Going into the second half of 2017 though, increased budgetary allocations to amnesty and better conciliatory efforts, which have already reflected in the number of pipeline vandalized points and the late re-opening of Trans Forcados in May, speak to potential increase in crude production. Even then, the FG’s projection for oil output of 2.2mbpd remains overly ambitious in view of limited investments into the sector which continues to reflect delays in passing the other tranches of the PIB addressing the fiscal aspect of oil and gas. Needless to mention, the trend of narrowing pipeline vandalized points was bucked in March as the Niger Delta offered timely reminder of how slender “tranquil” can be in the volatile oil-rich region. Thus, we have adopted a less sanguine target crude production of 1.9mbpd for 2017. Having combined this assumption to our weighted crude price target for 2017, we now project oil receipts at N1.8 trillion—11% below budgetary estimates.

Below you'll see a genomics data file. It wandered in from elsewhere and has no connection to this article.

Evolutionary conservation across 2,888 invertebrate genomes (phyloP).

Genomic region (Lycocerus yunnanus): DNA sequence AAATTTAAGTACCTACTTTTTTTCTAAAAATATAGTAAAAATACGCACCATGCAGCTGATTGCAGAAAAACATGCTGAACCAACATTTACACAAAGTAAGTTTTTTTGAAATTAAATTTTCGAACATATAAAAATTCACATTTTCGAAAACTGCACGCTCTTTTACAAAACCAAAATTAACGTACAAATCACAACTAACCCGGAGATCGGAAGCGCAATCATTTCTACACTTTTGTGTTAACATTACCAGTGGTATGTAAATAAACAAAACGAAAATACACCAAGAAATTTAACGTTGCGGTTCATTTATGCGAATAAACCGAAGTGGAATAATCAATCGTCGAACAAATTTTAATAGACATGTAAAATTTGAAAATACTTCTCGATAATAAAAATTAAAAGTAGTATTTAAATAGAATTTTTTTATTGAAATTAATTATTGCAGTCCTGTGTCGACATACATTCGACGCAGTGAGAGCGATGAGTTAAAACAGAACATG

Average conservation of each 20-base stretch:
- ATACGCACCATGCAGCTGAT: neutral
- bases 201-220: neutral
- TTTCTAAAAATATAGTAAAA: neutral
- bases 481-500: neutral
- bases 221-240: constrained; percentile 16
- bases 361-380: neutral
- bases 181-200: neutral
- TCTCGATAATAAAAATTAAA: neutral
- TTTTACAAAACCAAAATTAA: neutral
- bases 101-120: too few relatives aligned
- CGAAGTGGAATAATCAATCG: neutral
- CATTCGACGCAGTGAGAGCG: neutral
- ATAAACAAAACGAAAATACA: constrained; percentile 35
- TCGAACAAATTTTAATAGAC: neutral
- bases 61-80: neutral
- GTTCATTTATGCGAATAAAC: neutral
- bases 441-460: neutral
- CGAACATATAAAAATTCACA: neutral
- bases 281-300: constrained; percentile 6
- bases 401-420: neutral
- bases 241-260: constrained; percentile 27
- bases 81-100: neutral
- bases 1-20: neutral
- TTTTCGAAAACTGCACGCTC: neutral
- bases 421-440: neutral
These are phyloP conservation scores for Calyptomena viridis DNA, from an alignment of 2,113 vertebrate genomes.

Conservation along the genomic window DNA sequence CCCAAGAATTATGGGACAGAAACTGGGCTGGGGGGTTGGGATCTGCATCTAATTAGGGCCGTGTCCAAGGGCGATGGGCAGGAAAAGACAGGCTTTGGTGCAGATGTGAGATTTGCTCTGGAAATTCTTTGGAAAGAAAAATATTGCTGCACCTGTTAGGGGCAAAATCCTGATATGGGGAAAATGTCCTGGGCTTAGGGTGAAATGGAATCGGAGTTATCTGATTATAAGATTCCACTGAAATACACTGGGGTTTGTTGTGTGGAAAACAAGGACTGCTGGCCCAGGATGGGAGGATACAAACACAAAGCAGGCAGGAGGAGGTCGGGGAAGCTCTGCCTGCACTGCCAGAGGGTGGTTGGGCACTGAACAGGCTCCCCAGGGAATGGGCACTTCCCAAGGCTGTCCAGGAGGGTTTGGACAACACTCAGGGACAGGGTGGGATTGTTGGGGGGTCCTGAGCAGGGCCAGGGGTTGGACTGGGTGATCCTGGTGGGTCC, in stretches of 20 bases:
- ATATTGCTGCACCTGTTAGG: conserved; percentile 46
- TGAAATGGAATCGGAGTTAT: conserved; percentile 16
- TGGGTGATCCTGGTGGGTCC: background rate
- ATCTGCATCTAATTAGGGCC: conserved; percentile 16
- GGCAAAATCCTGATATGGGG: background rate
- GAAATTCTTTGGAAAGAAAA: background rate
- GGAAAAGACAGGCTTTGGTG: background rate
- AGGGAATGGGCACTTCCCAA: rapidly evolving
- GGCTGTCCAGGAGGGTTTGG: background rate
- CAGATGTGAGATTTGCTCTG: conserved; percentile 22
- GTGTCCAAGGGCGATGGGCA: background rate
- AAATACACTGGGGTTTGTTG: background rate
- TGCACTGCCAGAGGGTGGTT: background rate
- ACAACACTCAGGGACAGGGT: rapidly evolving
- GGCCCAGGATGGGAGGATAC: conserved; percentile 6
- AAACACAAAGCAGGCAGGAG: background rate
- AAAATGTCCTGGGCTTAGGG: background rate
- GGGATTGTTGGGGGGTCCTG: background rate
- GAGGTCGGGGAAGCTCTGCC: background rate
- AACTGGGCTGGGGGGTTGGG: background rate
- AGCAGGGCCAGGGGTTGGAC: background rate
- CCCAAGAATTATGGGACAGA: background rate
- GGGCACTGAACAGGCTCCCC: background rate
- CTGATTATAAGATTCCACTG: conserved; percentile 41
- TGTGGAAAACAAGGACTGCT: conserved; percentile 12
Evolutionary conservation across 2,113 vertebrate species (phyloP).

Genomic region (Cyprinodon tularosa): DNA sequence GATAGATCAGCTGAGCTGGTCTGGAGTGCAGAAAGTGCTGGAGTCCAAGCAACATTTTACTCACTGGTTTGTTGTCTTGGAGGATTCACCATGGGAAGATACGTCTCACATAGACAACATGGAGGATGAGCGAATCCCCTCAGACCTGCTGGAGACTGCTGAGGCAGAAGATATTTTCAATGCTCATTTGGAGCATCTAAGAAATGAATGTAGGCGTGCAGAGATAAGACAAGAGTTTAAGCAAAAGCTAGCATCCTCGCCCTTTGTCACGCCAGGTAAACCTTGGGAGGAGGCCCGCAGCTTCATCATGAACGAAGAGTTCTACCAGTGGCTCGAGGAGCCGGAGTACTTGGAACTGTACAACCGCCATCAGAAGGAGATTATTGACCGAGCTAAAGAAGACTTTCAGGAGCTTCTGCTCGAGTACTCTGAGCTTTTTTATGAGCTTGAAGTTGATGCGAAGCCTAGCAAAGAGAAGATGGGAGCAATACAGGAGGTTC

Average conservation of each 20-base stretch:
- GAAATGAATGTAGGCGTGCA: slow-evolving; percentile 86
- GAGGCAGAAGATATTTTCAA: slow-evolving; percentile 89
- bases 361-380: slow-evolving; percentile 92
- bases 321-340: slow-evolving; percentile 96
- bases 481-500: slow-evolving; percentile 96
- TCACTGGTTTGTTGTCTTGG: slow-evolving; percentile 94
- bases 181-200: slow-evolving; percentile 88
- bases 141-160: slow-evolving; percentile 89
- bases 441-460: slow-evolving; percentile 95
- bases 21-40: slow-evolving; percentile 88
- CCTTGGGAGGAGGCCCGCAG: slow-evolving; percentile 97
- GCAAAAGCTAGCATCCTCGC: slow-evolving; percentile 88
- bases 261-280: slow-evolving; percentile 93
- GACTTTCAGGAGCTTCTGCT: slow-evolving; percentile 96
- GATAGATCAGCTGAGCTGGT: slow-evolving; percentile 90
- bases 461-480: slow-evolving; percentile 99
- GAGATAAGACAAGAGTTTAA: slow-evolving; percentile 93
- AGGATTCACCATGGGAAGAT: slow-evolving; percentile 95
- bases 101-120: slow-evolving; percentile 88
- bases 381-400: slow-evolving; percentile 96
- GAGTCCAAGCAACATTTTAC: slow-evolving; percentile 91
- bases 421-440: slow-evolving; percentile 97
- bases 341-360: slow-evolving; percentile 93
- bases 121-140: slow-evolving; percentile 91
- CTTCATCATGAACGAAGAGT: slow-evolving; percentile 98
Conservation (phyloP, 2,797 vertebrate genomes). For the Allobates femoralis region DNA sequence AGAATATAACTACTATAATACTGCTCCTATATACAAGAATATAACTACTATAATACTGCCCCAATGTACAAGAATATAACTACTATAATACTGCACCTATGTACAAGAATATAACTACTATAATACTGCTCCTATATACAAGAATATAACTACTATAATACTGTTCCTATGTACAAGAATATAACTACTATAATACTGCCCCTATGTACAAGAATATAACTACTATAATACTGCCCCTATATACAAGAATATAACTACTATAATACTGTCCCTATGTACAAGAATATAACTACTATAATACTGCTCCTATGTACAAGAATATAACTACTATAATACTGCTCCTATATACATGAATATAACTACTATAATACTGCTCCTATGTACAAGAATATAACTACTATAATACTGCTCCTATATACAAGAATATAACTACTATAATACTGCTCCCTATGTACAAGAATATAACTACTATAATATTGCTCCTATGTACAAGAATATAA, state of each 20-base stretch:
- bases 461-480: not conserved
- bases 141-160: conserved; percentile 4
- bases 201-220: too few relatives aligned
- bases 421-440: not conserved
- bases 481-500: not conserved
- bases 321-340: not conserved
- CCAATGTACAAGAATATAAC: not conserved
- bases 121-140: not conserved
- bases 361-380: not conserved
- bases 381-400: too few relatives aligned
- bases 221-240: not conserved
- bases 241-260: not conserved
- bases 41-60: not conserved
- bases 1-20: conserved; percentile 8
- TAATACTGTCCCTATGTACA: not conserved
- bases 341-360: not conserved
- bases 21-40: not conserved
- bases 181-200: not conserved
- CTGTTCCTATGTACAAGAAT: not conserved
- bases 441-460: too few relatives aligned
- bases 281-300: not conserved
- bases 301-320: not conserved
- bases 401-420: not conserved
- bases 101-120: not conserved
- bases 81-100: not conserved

On the non-oil leg, major components of non-oil revenue—VAT, CIT, and Customs—are yet to reflect improvements on the FX front that are slowly driving improvements in company performance and overall macro (as evidenced by the FX-led rebound in non-oil GDP in Q1 17). This is compounded by depressed discretionary income levels and pass-through from weaknesses on the oil side of things. That said, whilst current run rate of total FG retained revenue receipts from January through May and an adjustment for our estimate for oil receipt would ordinarily have translated to non-oil revenue projection of N636 billion for 2017, we see scope for a relatively strong improvement in H2 17 in line with historical trend. Thus, we now forecast FG retained non-oil revenue at N1.4 trillion (vs. N1.6 trillion in previous estimate and N3.0 trillion in budget target).

The foregoing, combined with oil revenue estimate of N1.8 trillion suggest an FGN retained revenue of N3.2 trillion (36% lower than in the proposed budget). Overall therefore, we project fiscal deficit at N4.3 trillion or 83% greater than government projection. For context, entire government borrowing has thus far met only 29% of our estimated deficit. Thus, assuming even a lower budget implementation of 80% (vs. 88% thus far in 2017), we see scope for sustained high FG issuances in the coming months.

Table 2: 2017 Federation budget vs. ARM estimates